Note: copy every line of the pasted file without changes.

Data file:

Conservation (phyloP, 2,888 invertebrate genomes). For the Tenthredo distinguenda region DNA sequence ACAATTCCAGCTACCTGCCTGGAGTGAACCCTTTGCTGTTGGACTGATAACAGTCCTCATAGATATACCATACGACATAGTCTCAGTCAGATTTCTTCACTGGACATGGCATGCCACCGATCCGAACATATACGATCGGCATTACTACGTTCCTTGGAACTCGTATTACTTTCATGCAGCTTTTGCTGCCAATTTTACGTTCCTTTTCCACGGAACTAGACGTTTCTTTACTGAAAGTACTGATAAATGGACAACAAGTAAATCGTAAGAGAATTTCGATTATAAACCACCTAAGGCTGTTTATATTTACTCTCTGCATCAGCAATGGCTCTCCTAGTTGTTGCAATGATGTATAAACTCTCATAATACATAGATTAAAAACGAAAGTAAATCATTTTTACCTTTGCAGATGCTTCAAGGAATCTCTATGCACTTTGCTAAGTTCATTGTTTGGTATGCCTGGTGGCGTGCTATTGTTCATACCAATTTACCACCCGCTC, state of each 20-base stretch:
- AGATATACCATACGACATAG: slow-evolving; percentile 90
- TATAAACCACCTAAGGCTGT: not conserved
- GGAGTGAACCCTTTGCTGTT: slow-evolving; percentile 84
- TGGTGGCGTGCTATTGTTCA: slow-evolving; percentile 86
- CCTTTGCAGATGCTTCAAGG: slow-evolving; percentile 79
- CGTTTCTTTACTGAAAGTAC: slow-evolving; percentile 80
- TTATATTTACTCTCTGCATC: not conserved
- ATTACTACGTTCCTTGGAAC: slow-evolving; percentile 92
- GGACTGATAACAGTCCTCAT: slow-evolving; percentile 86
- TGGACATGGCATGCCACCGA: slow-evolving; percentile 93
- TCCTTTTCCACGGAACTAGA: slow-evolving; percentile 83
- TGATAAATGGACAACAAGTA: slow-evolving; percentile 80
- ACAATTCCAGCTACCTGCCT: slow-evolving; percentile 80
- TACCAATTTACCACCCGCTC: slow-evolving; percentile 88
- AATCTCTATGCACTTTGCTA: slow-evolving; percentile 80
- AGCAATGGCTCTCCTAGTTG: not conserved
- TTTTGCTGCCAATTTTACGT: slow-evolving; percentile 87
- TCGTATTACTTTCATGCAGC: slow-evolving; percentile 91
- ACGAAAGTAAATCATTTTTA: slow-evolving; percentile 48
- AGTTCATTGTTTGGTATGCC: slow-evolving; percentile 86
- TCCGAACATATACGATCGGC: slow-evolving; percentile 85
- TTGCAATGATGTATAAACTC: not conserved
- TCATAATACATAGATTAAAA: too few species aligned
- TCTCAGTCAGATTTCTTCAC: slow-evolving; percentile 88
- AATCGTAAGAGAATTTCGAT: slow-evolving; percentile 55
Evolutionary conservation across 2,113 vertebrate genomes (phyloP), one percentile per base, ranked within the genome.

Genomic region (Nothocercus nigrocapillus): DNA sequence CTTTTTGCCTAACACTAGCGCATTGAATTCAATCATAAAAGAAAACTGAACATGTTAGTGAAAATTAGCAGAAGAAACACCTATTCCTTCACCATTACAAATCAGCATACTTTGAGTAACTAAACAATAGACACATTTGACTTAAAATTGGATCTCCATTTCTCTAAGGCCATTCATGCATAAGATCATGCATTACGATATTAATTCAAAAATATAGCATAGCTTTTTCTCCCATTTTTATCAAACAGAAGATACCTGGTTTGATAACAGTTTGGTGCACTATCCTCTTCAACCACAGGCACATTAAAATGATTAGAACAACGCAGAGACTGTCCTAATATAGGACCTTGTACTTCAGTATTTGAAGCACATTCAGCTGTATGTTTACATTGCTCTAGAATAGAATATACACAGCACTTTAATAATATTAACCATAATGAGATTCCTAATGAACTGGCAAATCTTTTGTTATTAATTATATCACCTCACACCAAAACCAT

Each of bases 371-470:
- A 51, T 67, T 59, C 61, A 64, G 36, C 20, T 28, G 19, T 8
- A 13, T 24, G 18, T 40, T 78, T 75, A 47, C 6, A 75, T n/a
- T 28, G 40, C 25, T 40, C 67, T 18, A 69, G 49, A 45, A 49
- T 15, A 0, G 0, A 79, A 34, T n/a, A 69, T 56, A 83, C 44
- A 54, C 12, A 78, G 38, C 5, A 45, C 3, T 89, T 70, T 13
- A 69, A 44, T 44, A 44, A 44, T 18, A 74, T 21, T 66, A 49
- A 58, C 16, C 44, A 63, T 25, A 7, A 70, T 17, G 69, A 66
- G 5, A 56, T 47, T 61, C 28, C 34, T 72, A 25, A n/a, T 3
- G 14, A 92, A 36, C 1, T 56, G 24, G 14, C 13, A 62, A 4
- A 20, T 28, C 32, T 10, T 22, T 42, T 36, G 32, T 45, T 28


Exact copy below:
Conservation (phyloP, 2,888 invertebrate genomes). For the Tenthredo distinguenda region DNA sequence ACAATTCCAGCTACCTGCCTGGAGTGAACCCTTTGCTGTTGGACTGATAACAGTCCTCATAGATATACCATACGACATAGTCTCAGTCAGATTTCTTCACTGGACATGGCATGCCACCGATCCGAACATATACGATCGGCATTACTACGTTCCTTGGAACTCGTATTACTTTCATGCAGCTTTTGCTGCCAATTTTACGTTCCTTTTCCACGGAACTAGACGTTTCTTTACTGAAAGTACTGATAAATGGACAACAAGTAAATCGTAAGAGAATTTCGATTATAAACCACCTAAGGCTGTTTATATTTACTCTCTGCATCAGCAATGGCTCTCCTAGTTGTTGCAATGATGTATAAACTCTCATAATACATAGATTAAAAACGAAAGTAAATCATTTTTACCTTTGCAGATGCTTCAAGGAATCTCTATGCACTTTGCTAAGTTCATTGTTTGGTATGCCTGGTGGCGTGCTATTGTTCATACCAATTTACCACCCGCTC, state of each 20-base stretch:
- AGATATACCATACGACATAG: slow-evolving; percentile 90
- TATAAACCACCTAAGGCTGT: not conserved
- GGAGTGAACCCTTTGCTGTT: slow-evolving; percentile 84
- TGGTGGCGTGCTATTGTTCA: slow-evolving; percentile 86
- CCTTTGCAGATGCTTCAAGG: slow-evolving; percentile 79
- CGTTTCTTTACTGAAAGTAC: slow-evolving; percentile 80
- TTATATTTACTCTCTGCATC: not conserved
- ATTACTACGTTCCTTGGAAC: slow-evolving; percentile 92
- GGACTGATAACAGTCCTCAT: slow-evolving; percentile 86
- TGGACATGGCATGCCACCGA: slow-evolving; percentile 93
- TCCTTTTCCACGGAACTAGA: slow-evolving; percentile 83
- TGATAAATGGACAACAAGTA: slow-evolving; percentile 80
- ACAATTCCAGCTACCTGCCT: slow-evolving; percentile 80
- TACCAATTTACCACCCGCTC: slow-evolving; percentile 88
- AATCTCTATGCACTTTGCTA: slow-evolving; percentile 80
- AGCAATGGCTCTCCTAGTTG: not conserved
- TTTTGCTGCCAATTTTACGT: slow-evolving; percentile 87
- TCGTATTACTTTCATGCAGC: slow-evolving; percentile 91
- ACGAAAGTAAATCATTTTTA: slow-evolving; percentile 48
- AGTTCATTGTTTGGTATGCC: slow-evolving; percentile 86
- TCCGAACATATACGATCGGC: slow-evolving; percentile 85
- TTGCAATGATGTATAAACTC: not conserved
- TCATAATACATAGATTAAAA: too few species aligned
- TCTCAGTCAGATTTCTTCAC: slow-evolving; percentile 88
- AATCGTAAGAGAATTTCGAT: slow-evolving; percentile 55
Evolutionary conservation across 2,113 vertebrate genomes (phyloP), one percentile per base, ranked within the genome.

Genomic region (Nothocercus nigrocapillus): DNA sequence CTTTTTGCCTAACACTAGCGCATTGAATTCAATCATAAAAGAAAACTGAACATGTTAGTGAAAATTAGCAGAAGAAACACCTATTCCTTCACCATTACAAATCAGCATACTTTGAGTAACTAAACAATAGACACATTTGACTTAAAATTGGATCTCCATTTCTCTAAGGCCATTCATGCATAAGATCATGCATTACGATATTAATTCAAAAATATAGCATAGCTTTTTCTCCCATTTTTATCAAACAGAAGATACCTGGTTTGATAACAGTTTGGTGCACTATCCTCTTCAACCACAGGCACATTAAAATGATTAGAACAACGCAGAGACTGTCCTAATATAGGACCTTGTACTTCAGTATTTGAAGCACATTCAGCTGTATGTTTACATTGCTCTAGAATAGAATATACACAGCACTTTAATAATATTAACCATAATGAGATTCCTAATGAACTGGCAAATCTTTTGTTATTAATTATATCACCTCACACCAAAACCAT

Each of bases 371-470:
- A 51, T 67, T 59, C 61, A 64, G 36, C 20, T 28, G 19, T 8
- A 13, T 24, G 18, T 40, T 78, T 75, A 47, C 6, A 75, T n/a
- T 28, G 40, C 25, T 40, C 67, T 18, A 69, G 49, A 45, A 49
- T 15, A 0, G 0, A 79, A 34, T n/a, A 69, T 56, A 83, C 44
- A 54, C 12, A 78, G 38, C 5, A 45, C 3, T 89, T 70, T 13
- A 69, A 44, T 44, A 44, A 44, T 18, A 74, T 21, T 66, A 49
- A 58, C 16, C 44, A 63, T 25, A 7, A 70, T 17, G 69, A 66
- G 5, A 56, T 47, T 61, C 28, C 34, T 72, A 25, A n/a, T 3
- G 14, A 92, A 36, C 1, T 56, G 24, G 14, C 13, A 62, A 4
- A 20, T 28, C 32, T 10, T 22, T 42, T 36, G 32, T 45, T 28